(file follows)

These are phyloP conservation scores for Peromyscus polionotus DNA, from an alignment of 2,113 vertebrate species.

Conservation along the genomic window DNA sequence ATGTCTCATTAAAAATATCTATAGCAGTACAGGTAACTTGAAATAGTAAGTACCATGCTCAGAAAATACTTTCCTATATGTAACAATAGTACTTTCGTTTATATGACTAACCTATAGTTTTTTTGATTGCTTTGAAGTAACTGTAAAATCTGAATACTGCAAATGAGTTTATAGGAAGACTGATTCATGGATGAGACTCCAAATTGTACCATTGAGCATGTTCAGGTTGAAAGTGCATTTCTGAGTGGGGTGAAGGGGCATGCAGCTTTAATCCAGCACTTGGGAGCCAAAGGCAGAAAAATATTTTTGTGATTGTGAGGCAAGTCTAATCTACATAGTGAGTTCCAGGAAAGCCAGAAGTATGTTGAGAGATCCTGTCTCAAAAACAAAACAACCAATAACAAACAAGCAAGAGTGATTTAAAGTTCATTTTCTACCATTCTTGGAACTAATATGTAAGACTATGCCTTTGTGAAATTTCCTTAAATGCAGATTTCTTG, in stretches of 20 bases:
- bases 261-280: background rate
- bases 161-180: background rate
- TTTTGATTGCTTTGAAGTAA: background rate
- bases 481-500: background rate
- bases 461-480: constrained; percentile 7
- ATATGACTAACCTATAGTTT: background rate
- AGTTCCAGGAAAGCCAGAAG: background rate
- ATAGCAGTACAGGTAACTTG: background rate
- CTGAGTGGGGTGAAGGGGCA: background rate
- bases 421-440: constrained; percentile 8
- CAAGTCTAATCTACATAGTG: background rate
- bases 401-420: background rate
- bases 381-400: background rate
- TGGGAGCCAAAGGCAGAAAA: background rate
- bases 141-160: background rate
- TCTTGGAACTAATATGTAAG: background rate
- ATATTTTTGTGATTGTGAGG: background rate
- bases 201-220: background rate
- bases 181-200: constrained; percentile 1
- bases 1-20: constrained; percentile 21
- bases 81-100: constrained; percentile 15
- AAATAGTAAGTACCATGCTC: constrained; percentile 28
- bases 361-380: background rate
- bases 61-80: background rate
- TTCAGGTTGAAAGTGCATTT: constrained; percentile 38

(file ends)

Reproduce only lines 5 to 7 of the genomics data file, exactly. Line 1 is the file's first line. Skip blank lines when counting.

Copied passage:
- TTTTGATTGCTTTGAAGTAA: background rate
- bases 481-500: background rate
- bases 461-480: constrained; percentile 7